After months of rehearsals, we were asked to chose our ‘spot’ in the line. I chose the second row, a bit to the right. It felt good and comfortable. A few weeks later,  our positions were officially assigned, taking into consideration our preferences, the needs of the show and remaining subject to change. I walked up to the board to see where I had been placed. I was shocked to see myself in the last row. Not shocked because this position is bad but because for almost half of the show, the back is the front! This is a visible spot, a spot where you can’t hide, a spot where you can’t rely on anyone else to know what comes next. In this position, you’ve got to know every bit of the choreography – in your bones.

My heart was a jumble. I was honoured. I was distraught. I had picked the second row so that I could feel a bit more relaxed and focus on the fun of the experience, not the pressure of the performance.

Now, there I was, on the edge, exposed.

With barely a moment to process or prepare, we dove into dancing a number we hadn’t touched for a while. My heart was racing. Would I remember what came next? Would my feet obey? Would my body find its way?

Sometimes yes.

Sometimes no.

What surprised me was that either way, I felt okay. I remembered something our rehearsal director had told us, that we all have a responsibility to learn our parts and that each of us will do so in our own way, at our own pace. Though I knew the choreography, this experience was new and intimidating. It was perfectly reasonable that it would take a while to orient myself, to settle in, to find my way.

I would not have chosen this position myself. In fact, I didn’t! I chose my comfort zone and felt good about it. If I wanted to, I could still request that I be moved to a ‘safer’ spot. I’m not going to. Not because I’m afraid to rock the boat or because I feel obliged to do as I’m told (there was a day when that might have been the reason) but because yesterday’s rehearsal showed me something:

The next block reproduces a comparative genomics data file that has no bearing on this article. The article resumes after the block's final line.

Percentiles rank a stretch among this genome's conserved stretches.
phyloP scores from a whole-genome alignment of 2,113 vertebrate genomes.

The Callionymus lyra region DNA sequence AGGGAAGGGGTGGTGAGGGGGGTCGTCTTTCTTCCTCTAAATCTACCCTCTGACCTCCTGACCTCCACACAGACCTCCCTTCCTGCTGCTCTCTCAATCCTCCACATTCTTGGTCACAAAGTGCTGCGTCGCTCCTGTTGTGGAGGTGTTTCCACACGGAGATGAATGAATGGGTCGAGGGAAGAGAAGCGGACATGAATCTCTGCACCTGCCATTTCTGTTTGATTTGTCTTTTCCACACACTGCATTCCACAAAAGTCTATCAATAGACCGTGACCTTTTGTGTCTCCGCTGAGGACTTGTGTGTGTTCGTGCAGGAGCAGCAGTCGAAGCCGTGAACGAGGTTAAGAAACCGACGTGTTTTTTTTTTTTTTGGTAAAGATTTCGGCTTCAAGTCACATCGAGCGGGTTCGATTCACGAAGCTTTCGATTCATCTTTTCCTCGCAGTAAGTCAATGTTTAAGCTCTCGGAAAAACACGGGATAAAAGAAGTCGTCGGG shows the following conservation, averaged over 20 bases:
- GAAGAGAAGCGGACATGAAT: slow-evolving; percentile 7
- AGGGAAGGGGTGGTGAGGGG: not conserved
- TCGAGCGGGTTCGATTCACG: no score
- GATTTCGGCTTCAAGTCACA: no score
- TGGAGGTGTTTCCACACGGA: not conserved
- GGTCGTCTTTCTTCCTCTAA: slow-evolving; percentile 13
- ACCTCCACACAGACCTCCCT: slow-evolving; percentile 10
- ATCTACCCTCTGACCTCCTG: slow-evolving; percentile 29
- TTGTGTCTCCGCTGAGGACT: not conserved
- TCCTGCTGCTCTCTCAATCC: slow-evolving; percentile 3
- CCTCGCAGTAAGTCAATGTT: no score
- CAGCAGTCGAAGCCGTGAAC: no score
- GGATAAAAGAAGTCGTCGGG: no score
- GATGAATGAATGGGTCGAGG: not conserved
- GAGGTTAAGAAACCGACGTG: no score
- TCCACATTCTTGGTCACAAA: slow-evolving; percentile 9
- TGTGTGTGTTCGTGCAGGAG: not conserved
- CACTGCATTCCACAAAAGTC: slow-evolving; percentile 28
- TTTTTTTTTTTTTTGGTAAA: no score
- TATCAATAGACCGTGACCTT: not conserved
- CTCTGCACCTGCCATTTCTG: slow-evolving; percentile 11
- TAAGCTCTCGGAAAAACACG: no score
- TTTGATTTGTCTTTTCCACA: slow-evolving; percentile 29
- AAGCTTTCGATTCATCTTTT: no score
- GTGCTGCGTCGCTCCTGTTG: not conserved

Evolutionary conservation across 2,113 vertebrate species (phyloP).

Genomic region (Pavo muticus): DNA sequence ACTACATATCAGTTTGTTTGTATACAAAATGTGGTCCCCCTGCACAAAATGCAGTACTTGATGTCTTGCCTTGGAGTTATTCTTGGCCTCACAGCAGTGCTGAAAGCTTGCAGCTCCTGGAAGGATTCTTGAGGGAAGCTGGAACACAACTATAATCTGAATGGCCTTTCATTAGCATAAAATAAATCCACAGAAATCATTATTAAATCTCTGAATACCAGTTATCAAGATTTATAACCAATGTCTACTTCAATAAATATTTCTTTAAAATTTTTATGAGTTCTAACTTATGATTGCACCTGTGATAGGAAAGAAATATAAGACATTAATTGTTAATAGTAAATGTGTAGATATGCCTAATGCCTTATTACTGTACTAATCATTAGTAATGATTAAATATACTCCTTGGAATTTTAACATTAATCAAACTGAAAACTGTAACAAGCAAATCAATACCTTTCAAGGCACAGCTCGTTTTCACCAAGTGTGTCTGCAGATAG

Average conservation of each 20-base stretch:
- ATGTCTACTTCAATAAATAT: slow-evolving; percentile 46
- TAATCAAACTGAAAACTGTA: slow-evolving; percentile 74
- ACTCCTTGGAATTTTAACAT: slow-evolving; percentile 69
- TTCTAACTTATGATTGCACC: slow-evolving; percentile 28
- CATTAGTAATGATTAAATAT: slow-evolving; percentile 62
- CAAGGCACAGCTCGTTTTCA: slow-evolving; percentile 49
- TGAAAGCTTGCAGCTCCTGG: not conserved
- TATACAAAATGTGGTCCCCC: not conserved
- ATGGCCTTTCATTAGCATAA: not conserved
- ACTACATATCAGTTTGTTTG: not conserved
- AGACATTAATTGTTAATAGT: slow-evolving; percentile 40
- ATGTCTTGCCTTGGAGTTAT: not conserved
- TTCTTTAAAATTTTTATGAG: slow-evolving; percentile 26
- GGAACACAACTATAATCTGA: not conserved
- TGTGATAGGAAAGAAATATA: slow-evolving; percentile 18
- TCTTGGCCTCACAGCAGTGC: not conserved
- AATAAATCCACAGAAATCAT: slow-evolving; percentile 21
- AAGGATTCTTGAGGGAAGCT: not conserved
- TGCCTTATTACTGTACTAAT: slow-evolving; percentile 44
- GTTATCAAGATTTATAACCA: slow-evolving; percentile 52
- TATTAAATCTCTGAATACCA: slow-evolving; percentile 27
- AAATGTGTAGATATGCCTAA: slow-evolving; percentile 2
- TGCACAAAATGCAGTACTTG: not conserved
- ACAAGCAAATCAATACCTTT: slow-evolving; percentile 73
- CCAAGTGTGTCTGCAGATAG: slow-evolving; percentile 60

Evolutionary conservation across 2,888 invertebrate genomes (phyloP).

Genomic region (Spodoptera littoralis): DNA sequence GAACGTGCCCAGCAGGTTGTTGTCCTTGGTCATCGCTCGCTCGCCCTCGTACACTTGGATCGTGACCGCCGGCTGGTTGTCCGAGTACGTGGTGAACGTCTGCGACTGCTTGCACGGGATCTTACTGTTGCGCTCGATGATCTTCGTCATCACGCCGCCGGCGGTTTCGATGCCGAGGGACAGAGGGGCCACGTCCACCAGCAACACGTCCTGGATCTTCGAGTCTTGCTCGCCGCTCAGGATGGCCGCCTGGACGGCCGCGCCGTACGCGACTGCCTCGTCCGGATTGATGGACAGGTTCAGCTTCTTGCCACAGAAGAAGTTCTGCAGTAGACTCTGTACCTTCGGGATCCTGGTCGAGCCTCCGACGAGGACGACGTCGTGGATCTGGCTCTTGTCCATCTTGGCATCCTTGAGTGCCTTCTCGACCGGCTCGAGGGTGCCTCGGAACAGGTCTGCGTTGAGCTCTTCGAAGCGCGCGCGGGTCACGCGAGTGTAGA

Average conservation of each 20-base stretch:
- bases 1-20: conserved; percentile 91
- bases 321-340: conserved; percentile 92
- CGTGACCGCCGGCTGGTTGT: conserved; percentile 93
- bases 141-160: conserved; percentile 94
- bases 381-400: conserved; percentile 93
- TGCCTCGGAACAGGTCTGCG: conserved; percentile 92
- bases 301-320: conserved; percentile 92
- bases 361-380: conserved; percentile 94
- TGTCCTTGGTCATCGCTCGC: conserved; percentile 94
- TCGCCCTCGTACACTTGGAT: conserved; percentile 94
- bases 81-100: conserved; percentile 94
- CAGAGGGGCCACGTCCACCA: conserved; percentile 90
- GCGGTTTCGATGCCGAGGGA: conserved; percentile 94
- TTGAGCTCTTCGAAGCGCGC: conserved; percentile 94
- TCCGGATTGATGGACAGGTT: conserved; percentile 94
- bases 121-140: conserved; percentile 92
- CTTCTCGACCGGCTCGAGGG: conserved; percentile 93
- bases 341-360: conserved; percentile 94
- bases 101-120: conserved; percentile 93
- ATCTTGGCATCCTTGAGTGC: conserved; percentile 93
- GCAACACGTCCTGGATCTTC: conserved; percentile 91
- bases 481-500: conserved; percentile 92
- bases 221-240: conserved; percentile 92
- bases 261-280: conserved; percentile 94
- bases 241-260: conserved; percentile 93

I was more comfortable on the edge than I thought I would be.

Yes, this was a greater challenge than I anticipated but I felt like I just might be up to it. I had been working hard. I had been preparing. I could see the work that remained, the bridge that needed to be built between my comfort zone and my creative edge, the one that had to be built between that rehearsal and the first night of performance.

It was work I could do. It was work I would do.

It was work I did do.

Getting our position signaled that it was time to start shifting into performance mode. We had been doing all this rehearsing for a reason! The show was getting closer.  I started looking for my costume, shopping everywhere for the cool (in both temperature and hipness) pants and vibrant top that I knew would be just right for the show. In the meantime, the music for the show was always, always, always playing – on my phone, on my computer, on my mind. It was the score to my life! I went over the moves on the subway, at the grocery store and walking through my neighbourhood. My commitment to the show was all encompassing.

It was during this stage that I had the biggest shift, a growth spurt in my creative life.

One day during rehearsal both Sylvain and Bonnie walked around the outer perimeter (you’ll remember that my spot was on the outer perimeter) to distract us as we were dancing. Three times Sylvain walked in front of me. Three times I made mistakes. Ugh!!

I love performing but I am also an HSC – a highly sensitive creative. I’m one of those performers whose nerves are so bad on the day of the show that she always thinks, “Why am I doing this? I want to be anywhere but here!”

But during rehearsals Sylvain shared some wisdom that changed things for me. He talked to us about the audience. He told us that we could either receive and give back the mass of energy we would feel from them or we could get knocked over by it. Plus, as an invocation to learn the choreography, he had also told us that we would all make mistakes, that we are human – but that making a mistake is different than not knowing the choreography, than not having done the work.

I had done the work. I knew these moves. If I showed up on stage obsessed with “getting it right” instead of sharing the joy of the dance, I knew that I would shut down, get it wrong and be knocked over by the audience’s energy. Instead, I would choose to dance. I would trust the work that I had done. I would lean into my body’s learning. Yes, I would continue to honour the work. I would bring focus and care to my performance but I would also choose not to bring tension, obsession or ego. I would simply dance.